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Scioscia in class of his own as Halos' skipper

@RhettBollinger
June 15, 2020

LOS ANGELES -- The Angels have had 21 managers since their inception in 1961, but one towers above the rest. Mike Scioscia managed the club for 19 years, making seven postseason appearances and leading the franchise to its only World Series title in 2002. • Angels' all-time best: C |

LOS ANGELES -- The Angels have had 21 managers since their inception in 1961, but one towers above the rest. Mike Scioscia managed the club for 19 years, making seven postseason appearances and leading the franchise to its only World Series title in 2002.

• Angels' all-time best: C | 1B | 2B | 3B | SS | LF | CF | RF | DH | RHP | LHP | RP

Scioscia was hired by then-general manager Bill Stoneman before the 2000 season after a tough decade for the organization that featured no playoff appearances and just three winning seasons during the 1990s. Scioscia came over from the Dodgers, where he won two World Series as a player and served as a coach in their organization, and he brought back the "Angels Way" that focused on fundamentals and aggressive tactics, especially on the bases.

The decision to hire Scioscia paid dividends quickly, as he helped turn around a club that lost 92 games in 1999 and led the Angels to 99 wins and a postseason berth as the American League Wild Card team in 2002. It was the club’s first playoff appearance since 1986 and just the fourth in franchise history ('79, '82).

The Halos lost the first game of all three postseason series in 2002, only to come back and win each of the series, including a memorable Fall Classic against the Giants that went seven games and featured an incredible late comeback in Game 6. Scioscia did it with the help of a coaching staff that featured several future Major League managers: Joe Maddon (Rays, Cubs, Angels), Bud Black (Padres, Rockies) and Ron Roenicke (Brewers, Red Sox).

The Angels never won another World Series under Scioscia, but they were consistently good in the 2000s, reaching the postseason from '04-05 and '07-09. The Angels went 900-720 from '00-09, and only the Yankees (965), Red Sox (920) and Cardinals (913) had more wins during Scioscia's first decade at the helm. He was also the winner of the AL Manager of the Year Award in '02 and '09.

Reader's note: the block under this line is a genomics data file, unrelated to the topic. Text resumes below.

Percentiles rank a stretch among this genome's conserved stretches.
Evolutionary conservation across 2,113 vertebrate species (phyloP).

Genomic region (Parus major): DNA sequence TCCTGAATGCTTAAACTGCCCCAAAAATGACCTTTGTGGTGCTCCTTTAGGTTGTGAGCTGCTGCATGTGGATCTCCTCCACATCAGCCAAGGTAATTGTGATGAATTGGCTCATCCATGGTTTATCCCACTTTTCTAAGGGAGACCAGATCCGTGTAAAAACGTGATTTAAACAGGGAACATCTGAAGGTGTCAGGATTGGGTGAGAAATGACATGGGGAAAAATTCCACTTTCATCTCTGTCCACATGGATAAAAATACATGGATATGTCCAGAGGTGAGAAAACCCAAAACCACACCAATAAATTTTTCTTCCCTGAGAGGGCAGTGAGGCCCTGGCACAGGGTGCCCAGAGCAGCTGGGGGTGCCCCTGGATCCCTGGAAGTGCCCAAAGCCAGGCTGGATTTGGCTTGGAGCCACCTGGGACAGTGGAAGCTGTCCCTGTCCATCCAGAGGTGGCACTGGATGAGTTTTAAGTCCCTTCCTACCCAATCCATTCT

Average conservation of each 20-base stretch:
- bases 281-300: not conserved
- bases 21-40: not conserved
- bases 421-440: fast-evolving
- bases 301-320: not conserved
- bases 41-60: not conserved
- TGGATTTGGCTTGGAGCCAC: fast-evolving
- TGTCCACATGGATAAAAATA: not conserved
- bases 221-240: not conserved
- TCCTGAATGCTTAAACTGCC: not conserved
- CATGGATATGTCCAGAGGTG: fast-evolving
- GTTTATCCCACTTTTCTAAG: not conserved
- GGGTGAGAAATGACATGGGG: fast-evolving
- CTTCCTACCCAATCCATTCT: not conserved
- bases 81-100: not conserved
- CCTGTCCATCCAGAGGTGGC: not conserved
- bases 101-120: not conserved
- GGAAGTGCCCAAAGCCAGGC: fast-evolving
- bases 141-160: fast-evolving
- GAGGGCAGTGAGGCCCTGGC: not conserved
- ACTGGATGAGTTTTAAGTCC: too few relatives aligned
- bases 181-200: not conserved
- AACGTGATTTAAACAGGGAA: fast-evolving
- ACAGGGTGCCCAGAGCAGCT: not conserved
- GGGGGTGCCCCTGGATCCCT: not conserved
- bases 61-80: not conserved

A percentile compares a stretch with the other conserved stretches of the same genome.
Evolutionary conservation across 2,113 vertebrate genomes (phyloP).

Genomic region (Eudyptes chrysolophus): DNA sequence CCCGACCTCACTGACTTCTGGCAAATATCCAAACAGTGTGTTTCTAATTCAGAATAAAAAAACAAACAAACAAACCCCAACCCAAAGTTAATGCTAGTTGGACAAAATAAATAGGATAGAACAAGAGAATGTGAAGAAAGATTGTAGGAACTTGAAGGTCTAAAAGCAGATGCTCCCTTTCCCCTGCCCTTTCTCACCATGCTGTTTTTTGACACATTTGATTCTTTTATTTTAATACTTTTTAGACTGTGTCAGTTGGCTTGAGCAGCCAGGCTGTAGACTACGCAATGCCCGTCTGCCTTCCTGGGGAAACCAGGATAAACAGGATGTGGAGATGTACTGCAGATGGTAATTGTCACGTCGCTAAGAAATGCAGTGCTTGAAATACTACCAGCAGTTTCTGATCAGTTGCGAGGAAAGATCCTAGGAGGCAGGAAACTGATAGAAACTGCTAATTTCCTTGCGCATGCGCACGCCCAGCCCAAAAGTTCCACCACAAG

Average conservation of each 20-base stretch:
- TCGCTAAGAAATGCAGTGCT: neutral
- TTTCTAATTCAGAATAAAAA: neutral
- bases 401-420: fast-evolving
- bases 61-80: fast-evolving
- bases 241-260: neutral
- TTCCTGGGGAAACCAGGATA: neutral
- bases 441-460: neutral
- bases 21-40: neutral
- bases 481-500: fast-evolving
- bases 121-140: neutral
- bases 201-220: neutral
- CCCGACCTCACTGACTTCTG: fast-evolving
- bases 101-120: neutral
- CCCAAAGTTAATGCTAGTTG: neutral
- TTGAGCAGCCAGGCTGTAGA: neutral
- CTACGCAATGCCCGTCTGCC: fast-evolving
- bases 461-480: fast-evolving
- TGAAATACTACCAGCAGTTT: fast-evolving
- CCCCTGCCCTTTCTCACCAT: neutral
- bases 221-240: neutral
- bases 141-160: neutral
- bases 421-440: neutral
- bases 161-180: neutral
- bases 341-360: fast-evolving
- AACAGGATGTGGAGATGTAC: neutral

The final postseason berth under Scioscia came in 2014, when the Angels won an American League-high 98 games but were swept in three games by the Royals in the AL Division Series. To date, it’s the only time superstar Mike Trout has reached the playoffs.

Scioscia guided the Angels to the six highest win totals in franchise history, winning 100 games in 2008, 99 in '02, 98 in '14, 97 in '09, 95 in '05 and 94 in '07. The next highest was Gene Mauch's 1982 club, which won 93 games. But after the Halos missed the postseason for four straight years, Scioscia stepped down after the 2018 season.

In his 19 years at the helm, Scioscia went 1,650-1,428 for a .536 winning percentage and was the league’s longest tenured manager at the time. In fact, only the NBA’s Gregg Popovich had a longer tenure with one team than Scioscia during that time period among the Big Four North American sports. He’s also one of only 23 MLB managers to record at least 1,000 victories with one club.

Scioscia is a sure-fire candidate to be inducted to the Angels’ Hall of Fame, and he could see his No. 14 jersey retired by the organization. Club owner Arte Moreno has also indicated that he believes Scioscia had a career worthy of the Hall of Fame.

Rhett Bollinger covers the Angels for MLB.com. He previously covered the Twins from 2011-18. Follow him on Twitter @RhettBollinger and Facebook.